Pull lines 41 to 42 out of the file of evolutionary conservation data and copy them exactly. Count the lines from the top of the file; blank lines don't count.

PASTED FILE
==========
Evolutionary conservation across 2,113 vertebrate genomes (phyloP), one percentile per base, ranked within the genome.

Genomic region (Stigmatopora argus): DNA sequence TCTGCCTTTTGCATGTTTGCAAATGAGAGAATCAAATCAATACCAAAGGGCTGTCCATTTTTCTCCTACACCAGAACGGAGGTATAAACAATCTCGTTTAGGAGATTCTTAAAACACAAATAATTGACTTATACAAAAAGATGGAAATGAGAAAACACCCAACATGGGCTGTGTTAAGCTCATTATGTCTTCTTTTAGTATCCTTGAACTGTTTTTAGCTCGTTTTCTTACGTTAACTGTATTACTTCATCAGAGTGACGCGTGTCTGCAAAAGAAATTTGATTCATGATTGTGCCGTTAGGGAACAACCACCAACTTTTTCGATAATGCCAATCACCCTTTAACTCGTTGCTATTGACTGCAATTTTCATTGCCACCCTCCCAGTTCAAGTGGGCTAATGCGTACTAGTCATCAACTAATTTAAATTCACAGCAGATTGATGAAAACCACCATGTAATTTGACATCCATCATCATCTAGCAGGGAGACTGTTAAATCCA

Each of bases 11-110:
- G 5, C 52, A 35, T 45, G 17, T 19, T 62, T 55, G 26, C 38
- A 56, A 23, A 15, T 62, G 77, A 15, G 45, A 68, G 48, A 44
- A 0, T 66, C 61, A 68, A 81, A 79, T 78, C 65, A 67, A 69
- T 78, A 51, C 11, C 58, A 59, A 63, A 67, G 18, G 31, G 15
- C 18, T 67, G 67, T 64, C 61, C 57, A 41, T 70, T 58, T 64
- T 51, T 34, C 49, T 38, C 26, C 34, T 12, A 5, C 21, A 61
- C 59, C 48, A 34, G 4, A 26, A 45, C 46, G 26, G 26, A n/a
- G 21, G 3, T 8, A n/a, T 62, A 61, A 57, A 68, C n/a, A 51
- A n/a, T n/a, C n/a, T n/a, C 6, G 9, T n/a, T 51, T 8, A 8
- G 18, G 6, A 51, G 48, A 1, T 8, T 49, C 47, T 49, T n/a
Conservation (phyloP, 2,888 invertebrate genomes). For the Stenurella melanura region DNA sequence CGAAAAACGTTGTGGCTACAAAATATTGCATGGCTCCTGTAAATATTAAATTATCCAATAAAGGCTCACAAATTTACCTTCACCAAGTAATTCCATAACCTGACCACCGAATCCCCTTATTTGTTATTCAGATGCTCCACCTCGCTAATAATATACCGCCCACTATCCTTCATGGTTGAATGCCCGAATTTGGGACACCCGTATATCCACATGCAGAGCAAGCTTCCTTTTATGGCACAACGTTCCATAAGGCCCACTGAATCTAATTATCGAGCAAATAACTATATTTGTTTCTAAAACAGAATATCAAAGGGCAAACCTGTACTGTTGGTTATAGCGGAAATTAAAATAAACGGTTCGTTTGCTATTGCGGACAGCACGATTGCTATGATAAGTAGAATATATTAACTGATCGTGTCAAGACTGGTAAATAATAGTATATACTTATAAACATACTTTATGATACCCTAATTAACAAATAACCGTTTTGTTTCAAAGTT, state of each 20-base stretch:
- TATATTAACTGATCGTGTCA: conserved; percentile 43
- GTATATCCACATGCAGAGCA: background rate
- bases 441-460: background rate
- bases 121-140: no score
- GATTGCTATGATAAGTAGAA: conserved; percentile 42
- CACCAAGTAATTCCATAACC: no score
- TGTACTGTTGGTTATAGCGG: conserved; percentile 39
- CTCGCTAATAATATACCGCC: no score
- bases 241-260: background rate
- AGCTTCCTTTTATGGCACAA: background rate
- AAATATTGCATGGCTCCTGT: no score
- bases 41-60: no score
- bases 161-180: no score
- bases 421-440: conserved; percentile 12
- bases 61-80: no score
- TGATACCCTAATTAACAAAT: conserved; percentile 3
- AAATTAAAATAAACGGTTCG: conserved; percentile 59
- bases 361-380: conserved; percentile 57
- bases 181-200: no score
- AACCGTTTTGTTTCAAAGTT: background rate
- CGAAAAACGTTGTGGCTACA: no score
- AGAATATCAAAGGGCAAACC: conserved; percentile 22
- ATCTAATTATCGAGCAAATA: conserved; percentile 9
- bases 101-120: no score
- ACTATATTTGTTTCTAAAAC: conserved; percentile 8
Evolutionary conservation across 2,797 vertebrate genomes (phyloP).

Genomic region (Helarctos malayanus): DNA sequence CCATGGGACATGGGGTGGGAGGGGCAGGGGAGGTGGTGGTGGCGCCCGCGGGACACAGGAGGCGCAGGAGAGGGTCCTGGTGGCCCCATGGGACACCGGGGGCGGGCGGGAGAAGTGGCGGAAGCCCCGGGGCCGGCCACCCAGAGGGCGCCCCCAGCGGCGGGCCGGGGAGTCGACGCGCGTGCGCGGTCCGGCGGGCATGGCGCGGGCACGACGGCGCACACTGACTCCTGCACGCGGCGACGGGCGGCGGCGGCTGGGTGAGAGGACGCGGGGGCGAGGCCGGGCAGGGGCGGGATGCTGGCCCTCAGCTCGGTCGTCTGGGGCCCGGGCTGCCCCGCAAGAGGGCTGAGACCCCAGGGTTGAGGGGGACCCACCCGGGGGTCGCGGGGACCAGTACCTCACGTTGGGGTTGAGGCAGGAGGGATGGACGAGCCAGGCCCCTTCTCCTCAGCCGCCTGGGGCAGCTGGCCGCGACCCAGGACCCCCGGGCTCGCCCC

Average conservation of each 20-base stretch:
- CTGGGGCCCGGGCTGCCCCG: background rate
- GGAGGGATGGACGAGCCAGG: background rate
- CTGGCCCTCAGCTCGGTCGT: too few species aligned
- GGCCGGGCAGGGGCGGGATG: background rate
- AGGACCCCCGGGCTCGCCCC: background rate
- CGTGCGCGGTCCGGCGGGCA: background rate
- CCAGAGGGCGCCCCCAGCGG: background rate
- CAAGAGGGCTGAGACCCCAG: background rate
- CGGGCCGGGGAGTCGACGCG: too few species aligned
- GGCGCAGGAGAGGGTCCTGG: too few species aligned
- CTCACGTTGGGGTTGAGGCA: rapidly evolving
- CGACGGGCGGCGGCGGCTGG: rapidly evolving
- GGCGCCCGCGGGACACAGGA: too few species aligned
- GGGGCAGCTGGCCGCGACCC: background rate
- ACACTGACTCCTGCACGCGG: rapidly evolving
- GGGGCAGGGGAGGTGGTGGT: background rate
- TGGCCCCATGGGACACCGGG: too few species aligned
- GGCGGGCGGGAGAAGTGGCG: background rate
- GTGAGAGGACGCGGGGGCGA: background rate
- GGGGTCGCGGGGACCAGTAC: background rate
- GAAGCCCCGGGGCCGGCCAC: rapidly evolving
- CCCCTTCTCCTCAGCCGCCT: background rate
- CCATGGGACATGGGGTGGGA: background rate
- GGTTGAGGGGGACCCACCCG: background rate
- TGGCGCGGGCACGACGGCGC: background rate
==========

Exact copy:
Genomic region (Helarctos malayanus): DNA sequence CCATGGGACATGGGGTGGGAGGGGCAGGGGAGGTGGTGGTGGCGCCCGCGGGACACAGGAGGCGCAGGAGAGGGTCCTGGTGGCCCCATGGGACACCGGGGGCGGGCGGGAGAAGTGGCGGAAGCCCCGGGGCCGGCCACCCAGAGGGCGCCCCCAGCGGCGGGCCGGGGAGTCGACGCGCGTGCGCGGTCCGGCGGGCATGGCGCGGGCACGACGGCGCACACTGACTCCTGCACGCGGCGACGGGCGGCGGCGGCTGGGTGAGAGGACGCGGGGGCGAGGCCGGGCAGGGGCGGGATGCTGGCCCTCAGCTCGGTCGTCTGGGGCCCGGGCTGCCCCGCAAGAGGGCTGAGACCCCAGGGTTGAGGGGGACCCACCCGGGGGTCGCGGGGACCAGTACCTCACGTTGGGGTTGAGGCAGGAGGGATGGACGAGCCAGGCCCCTTCTCCTCAGCCGCCTGGGGCAGCTGGCCGCGACCCAGGACCCCCGGGCTCGCCCC

Average conservation of each 20-base stretch: